Search terms: Litigation, Finland
The Supreme Court recently found that a district court before which a case regarding the redemption of shares first became pending was also competent to settle the question of whether an arbitral award was to be set aside. The court reasoned that requiring such questions to be addressed elsewhere would be contrary to the purpose of Chapter 18, Section 10 of the Limited Liability Companies Act.
In light of a recent case before the Supreme Court, for tactical reasons parties would be well advised to consider making a settlement offer either before a matter reaches the courts or even during court proceedings. This may lead the courts to elect not to obligate the party which made the settlement offer to pay the legal fees of the other party, regardless of the outcome of the case.
The Supreme Court has supported the Finnish Procedural Code by ruling in a recent case that counsel will be held liable for the costs of the other side only in exceptional circumstances. It ruled that everyone should have the right to the same level of legal protection, including the right to appeal, regardless of financial status.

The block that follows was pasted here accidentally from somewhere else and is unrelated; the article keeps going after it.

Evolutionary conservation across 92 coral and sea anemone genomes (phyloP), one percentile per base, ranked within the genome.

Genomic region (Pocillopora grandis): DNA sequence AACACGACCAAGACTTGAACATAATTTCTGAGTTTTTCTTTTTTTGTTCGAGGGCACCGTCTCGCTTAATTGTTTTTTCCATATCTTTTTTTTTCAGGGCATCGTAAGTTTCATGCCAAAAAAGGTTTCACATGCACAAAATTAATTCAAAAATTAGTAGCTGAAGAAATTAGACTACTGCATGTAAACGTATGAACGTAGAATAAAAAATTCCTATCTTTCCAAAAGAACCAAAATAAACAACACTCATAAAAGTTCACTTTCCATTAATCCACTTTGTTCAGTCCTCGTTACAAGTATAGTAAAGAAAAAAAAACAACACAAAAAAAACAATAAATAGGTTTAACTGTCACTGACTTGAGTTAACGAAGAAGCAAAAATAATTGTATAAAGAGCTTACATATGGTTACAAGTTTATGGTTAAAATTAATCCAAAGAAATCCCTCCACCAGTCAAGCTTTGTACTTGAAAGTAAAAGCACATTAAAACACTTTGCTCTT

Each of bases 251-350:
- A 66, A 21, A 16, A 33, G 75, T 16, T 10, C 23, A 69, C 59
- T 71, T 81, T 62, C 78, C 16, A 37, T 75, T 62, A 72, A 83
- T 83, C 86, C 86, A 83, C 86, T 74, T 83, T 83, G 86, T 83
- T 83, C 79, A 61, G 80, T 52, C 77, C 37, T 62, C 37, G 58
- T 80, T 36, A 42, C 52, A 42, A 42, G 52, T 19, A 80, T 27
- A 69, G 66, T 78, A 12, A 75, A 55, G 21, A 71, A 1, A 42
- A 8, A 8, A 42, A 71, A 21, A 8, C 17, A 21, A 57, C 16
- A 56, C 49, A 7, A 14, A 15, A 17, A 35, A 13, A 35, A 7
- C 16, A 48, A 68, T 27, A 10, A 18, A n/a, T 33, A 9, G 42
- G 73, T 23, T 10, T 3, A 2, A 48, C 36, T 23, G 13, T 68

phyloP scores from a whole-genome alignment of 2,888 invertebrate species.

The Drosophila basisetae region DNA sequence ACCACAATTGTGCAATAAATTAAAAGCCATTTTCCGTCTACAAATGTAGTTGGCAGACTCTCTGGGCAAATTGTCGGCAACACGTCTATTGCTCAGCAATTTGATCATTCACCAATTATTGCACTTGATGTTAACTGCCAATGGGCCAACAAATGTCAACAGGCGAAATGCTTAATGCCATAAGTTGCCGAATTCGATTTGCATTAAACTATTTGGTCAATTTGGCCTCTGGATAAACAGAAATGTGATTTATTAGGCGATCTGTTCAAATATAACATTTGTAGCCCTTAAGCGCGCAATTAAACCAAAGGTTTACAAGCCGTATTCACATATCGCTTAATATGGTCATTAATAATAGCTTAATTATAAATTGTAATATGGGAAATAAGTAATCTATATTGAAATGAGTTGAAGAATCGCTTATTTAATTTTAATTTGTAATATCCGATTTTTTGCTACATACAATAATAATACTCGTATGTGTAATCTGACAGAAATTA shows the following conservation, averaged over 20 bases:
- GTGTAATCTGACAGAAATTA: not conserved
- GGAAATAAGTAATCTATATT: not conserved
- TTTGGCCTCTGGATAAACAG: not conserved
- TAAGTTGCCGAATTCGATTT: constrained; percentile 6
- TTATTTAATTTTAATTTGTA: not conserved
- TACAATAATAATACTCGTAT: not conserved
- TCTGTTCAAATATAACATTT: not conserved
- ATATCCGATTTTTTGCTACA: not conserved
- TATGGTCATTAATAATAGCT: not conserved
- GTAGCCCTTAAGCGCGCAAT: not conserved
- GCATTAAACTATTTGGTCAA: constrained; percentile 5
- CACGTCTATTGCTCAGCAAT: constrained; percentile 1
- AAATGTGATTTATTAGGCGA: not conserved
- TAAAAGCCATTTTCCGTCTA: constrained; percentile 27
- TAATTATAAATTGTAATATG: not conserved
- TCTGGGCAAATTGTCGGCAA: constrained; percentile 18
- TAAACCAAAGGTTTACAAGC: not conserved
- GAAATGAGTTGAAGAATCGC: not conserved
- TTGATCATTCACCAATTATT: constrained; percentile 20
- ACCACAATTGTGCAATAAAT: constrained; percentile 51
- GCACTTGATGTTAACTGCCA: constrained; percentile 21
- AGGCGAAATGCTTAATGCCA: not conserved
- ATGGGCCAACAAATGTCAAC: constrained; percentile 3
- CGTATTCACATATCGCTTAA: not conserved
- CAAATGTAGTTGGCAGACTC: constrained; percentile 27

A number of changes to the appeals system and procedure in the Finnish courts of appeal will soon enter into force. The new system is geared towards reducing the amount of work in the courts of appeal and shortening appeal times. The changes introduce a screening procedure, under which only appeals that are likely to be successful will be subject to the full appeal procedure.
The Code of Civil Procedure has been amended to increase its flexibility and expedite judicial procedure. A preparatory hearing or main hearing may now be dispensed with, depending on the circumstances of the case. In addition, the court is now required to provide the parties with information regarding the progress of the proceedings and issue a summary of the case.
The Finnish Supreme Court recently held that a seizure of documents containing confidential client information regarding an attorney's assignment was contrary to law. The documents contained no information pertaining to the criminal investigation concerning the attorney, and should have been returned or destroyed once this was realized.